The intersection of music and recycling

“If we think about it, the idea of recycling exists in the very fabric of creating music,” composer and producer Dhruv Goel tells us.

“From classical music and jazz to electronic music and hip hop, melodies and rhythms stand on the shoulders of what has come before. Old sounds are resampled, harmony and rhythms are reused and modified, and something fresh comes out of that. Music has historically evolved by taking what has come before and adding to it.”

Goel has a point – from artists like Ariana Grande and Panic! At the Disco borrowing melodies from the same classic tunes to the reinterpretation of motifs across a soundtrack, the world of music creation emphasizes the concept of recycling as one of its fundamental pillars. In fact, entire creative processes like sampling and remixing are practically defined by the act.

That said, how do musicians engage with recycling in the context of sustainability? As the need for heightened awareness and change increases on a global scale, what are simple but meaningful actions that musicians can take to help? Goel shares his thoughts with us.

Be mindful about your gear

“As a community, I think it’s important for musicians to be more conscious of our choices,” Goel says. “It really starts with the little things, like buying music gear from companies that follow environmentally friendly practices. We can also encourage donating or passing on instruments to future generations instead of discarding them.”

Once we’ve acquired it, how we use our gear matters too. “The machines we run throughout the day consume a lot of energy,” Goel notes. “So, powering them down when not needed or at the end of the day helps – it all adds up.”

Make sustainable choices around touring and concerts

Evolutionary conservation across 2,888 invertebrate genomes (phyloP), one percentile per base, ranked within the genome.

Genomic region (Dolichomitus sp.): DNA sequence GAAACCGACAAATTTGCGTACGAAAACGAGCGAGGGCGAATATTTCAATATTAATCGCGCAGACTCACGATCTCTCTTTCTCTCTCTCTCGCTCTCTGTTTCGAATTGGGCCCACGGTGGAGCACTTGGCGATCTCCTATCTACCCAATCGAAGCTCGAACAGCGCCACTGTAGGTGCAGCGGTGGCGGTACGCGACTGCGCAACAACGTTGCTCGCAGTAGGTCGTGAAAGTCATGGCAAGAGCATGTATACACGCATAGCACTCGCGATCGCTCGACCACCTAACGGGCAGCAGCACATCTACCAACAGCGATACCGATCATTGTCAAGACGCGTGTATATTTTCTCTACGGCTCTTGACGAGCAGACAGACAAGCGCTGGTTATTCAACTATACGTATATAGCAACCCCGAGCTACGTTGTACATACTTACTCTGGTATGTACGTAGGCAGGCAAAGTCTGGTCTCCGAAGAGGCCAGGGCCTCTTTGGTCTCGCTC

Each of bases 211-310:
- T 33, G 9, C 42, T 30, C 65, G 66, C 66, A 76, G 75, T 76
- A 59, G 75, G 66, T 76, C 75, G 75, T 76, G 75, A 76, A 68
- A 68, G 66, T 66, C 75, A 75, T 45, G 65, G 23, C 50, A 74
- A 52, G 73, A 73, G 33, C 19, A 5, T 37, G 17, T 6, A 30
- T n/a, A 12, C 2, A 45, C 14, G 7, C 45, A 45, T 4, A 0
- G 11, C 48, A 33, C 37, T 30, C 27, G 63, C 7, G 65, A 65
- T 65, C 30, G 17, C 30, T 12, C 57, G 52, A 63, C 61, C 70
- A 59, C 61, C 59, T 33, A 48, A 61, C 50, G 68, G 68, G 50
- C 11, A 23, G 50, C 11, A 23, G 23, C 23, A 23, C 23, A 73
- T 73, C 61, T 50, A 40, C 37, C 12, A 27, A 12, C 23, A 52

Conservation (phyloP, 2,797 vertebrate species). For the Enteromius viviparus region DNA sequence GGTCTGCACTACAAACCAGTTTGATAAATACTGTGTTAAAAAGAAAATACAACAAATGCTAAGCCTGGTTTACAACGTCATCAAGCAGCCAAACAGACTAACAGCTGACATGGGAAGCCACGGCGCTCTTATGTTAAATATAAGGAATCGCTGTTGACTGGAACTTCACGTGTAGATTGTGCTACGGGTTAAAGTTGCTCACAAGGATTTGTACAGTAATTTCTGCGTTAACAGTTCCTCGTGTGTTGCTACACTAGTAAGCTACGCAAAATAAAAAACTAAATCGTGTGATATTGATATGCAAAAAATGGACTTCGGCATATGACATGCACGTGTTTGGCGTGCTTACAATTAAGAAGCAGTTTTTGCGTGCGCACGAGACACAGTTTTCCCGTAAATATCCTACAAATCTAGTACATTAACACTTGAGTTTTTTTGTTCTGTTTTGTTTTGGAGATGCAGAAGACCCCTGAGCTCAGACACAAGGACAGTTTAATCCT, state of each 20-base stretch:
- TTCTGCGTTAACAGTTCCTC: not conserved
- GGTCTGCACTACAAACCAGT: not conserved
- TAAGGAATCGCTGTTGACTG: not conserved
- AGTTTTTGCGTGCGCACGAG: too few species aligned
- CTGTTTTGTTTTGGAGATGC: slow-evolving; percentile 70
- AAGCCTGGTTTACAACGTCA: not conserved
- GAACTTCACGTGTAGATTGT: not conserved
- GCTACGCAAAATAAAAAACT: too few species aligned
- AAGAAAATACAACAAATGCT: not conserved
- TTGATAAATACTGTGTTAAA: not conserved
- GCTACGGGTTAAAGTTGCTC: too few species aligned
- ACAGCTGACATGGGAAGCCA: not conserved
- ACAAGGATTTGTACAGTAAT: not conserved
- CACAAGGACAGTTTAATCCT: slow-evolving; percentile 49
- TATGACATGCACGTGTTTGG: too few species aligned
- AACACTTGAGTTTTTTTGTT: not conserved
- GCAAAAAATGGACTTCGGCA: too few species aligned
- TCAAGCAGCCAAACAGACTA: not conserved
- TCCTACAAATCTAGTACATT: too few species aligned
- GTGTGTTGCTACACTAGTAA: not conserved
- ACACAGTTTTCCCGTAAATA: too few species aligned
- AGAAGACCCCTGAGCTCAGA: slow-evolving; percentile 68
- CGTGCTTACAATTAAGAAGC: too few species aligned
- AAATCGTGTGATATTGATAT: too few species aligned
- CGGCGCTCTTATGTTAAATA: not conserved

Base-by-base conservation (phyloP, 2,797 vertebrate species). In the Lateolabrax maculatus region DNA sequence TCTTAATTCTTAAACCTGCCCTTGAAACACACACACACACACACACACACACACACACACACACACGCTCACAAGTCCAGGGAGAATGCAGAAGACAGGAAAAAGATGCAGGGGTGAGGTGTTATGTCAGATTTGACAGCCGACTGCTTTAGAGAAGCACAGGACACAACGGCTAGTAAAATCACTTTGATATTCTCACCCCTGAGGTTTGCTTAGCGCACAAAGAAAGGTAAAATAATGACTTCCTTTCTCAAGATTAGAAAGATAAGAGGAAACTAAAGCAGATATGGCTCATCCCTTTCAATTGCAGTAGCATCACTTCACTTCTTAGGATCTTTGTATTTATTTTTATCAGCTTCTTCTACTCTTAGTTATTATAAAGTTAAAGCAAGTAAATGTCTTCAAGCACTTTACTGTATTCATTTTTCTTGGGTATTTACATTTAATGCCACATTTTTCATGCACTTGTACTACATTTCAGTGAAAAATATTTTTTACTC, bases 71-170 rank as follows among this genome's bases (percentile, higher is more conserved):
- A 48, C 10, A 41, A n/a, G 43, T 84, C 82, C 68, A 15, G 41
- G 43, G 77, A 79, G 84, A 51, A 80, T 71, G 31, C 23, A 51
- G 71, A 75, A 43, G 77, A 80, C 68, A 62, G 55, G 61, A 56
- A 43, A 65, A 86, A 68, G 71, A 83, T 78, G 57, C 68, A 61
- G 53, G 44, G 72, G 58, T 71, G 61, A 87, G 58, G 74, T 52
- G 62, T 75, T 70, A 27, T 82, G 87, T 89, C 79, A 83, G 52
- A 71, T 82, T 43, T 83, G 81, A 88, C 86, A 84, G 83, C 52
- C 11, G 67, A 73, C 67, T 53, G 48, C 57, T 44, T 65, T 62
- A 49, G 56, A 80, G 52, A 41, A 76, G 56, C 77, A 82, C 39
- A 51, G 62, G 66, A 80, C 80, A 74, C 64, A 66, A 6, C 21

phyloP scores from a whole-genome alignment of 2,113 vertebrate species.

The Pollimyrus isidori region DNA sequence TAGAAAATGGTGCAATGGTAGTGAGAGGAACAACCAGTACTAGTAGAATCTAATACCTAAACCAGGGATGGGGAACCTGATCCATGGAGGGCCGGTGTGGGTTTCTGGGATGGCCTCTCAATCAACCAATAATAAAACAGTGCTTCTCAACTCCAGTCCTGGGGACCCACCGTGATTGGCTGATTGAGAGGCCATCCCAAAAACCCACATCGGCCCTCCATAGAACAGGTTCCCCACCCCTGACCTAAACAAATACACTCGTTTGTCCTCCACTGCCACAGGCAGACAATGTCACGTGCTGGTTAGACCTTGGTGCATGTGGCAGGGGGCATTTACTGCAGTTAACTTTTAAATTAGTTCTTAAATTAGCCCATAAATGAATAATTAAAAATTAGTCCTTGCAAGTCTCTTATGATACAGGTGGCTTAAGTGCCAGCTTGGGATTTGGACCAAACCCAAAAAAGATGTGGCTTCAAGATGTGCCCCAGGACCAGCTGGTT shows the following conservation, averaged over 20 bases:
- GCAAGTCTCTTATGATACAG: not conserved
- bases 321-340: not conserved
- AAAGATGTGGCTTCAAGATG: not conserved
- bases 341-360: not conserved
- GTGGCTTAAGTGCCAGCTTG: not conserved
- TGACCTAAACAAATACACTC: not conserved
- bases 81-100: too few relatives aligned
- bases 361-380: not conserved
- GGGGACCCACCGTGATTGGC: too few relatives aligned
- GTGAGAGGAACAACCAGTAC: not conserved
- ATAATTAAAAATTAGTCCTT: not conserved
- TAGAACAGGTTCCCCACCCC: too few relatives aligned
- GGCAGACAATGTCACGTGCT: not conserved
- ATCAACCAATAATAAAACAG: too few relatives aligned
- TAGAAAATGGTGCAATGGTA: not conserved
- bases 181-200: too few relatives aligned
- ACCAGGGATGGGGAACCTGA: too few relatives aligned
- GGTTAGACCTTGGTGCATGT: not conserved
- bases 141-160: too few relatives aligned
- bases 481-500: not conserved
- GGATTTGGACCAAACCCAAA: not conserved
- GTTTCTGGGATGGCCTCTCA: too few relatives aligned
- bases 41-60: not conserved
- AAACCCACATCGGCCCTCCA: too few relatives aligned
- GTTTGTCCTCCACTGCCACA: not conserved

While it may feel less relevant in this particular moment in history, touring and concerts are one of the most important categories where we can make an impact. “In the United States, festival-goers produce over 50,000 tons of waste each year,” Goel explains. “Musicians wield a lot of power and social influence. When their fans see them making sustainable choices or voicing concerns about the environment, it can have a huge impact and can exponentially increase public discourse around sustainability and recycling.”

Give value to materials that might be considered waste

“One person’s waste is another’s instrument,” Goel opines. He recently put this idea to action with his new sample pack on Splice, which features sounds created using trashcans, broken cars, discarded game consoles, and more.

“I was initially thinking of making a metallic percussion pack,” he recalls. “But after a conversation with my friend Kanika Patawari (who runs MusicRecycle), it occurred to me that recording sounds at a recycling yard would be an incredible sonic experience that simultaneously raises awareness about recycling. The musician community definitely has an important role to play in building a more sustainable future, and I hope we’re able to incorporate sustainability into our musical journeys!”

Do you have any tips for musicians around sustainability that you’d like to share? Let us know in the comments below.

Explore an eclectic collection of sounds originating from metal, plastic, and other recycled sources:

February 9, 2021

Harrison Shimazu

Harrison Shimazu is a composer, content strategist, and writer who’s passionate about democratizing music creation and education. He leads the Splice blog and produces vocaloid music as Namaboku.